Sector Rotation View

Aug 26, 2007: 5:33 PM CST

Let’s look at what the Sector Flow Model is showing us, both on a short-time frame and longer out.

First, let’s look at the Inter-market Chart from StockCharts.com:

This chart may be a bit complex to understand, but let me just focus on one point:

View only two lines:

  • The Purple Line (bottom) which is the 30 Year Bond Price

     

  • The Red Line (top) which is the S&P 500 Index

     

Historical Fact: Bond prices tend to LEAD the S&P by three to six months, but often trend in the same direction as the S&P 500 unless something is out of line

Observation: Bond prices began to decline and trend lower from March, 2007 until they ‘bottomed’ in June 2007, and five months after bond price began to decline, the S&P experienced its sharp decline in late July 2007. One could have had a potential “heads up” about the potential action by the leading action of the bond market.

Observation: Bond prices appear to have ‘bottomed’ in June, 2007 and have been leading upwards, indicating that higher prices may be in store for the general stock market 4 to 6 months away from that period, which would be occurring now.

Question: Are bond prices forecasting an end to the recent market decline? Time will tell, but it is a ‘bullish’ sign.

 

Now let’s look at Sector Flow:

The above Three Month “Flow” chart indicates normalized money flow that signifies a comfortable bull market in its last stages. The final ‘stage’ of a bull market is when the Energy sector outperforms for an extended period of time. The large black bar represents the Energy sector. It is a positive sign that the technology sector is doing well.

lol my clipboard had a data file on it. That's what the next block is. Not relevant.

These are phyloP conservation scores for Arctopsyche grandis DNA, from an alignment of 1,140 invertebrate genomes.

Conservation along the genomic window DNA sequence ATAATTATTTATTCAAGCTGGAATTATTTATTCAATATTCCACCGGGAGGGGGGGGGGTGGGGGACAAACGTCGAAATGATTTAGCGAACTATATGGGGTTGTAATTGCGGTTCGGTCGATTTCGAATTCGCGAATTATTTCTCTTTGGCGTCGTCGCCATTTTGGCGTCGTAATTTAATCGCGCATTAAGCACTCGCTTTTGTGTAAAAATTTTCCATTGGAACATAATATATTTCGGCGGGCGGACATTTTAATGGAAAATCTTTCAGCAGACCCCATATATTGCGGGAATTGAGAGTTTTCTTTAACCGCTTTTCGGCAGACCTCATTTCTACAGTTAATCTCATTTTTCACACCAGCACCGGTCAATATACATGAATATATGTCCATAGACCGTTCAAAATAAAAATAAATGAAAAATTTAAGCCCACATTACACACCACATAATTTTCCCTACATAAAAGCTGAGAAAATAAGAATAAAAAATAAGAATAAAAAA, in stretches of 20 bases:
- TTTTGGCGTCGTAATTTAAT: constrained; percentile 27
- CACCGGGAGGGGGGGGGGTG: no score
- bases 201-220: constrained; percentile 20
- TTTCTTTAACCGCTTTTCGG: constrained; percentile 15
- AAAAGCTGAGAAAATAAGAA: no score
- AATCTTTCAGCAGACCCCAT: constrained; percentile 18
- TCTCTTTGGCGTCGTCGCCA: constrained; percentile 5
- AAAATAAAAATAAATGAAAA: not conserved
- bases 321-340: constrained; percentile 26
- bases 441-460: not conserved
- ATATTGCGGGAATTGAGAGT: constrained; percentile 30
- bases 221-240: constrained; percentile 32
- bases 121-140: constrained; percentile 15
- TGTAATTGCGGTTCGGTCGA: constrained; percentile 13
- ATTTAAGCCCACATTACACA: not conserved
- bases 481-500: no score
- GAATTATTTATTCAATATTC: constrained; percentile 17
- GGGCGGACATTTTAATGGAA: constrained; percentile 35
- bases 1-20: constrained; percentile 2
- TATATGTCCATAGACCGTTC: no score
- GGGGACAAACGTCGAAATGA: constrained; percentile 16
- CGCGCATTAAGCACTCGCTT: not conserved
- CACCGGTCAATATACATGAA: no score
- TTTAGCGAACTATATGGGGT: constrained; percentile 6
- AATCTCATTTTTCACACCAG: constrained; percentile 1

Let’s zoom the money flow in to the last month:

The picture painted by the last month shows an early bear market, as evidenced by the posturing of the “Big Funds” as they place their funds into more “defensive” sectors such as Consumer Staples and Utilities. These sectors are often non-volatile and are good refuges for funds that must be invested “long” the market at all times.

As the theory goes, everyone must buy toothpaste, cleaning supplies, and use power (utilities). Therefore, when the “Big Money” rotates heavily into these sectors, that is a generally bad sign (bearish) for the overall market.

Summary: We’re not seeing overly bullish signs from the Sector Rotation Model; in fact, signs point to increasing bearishness and defensiveness.

The overall markets are now in confirmed technical downtrends (lower lows and lower highs) on the daily chart, but the indices are still in confirmed uptrends on their weekly charts.

In this environment, caution is warranted… but did you need me to tell you that?

 

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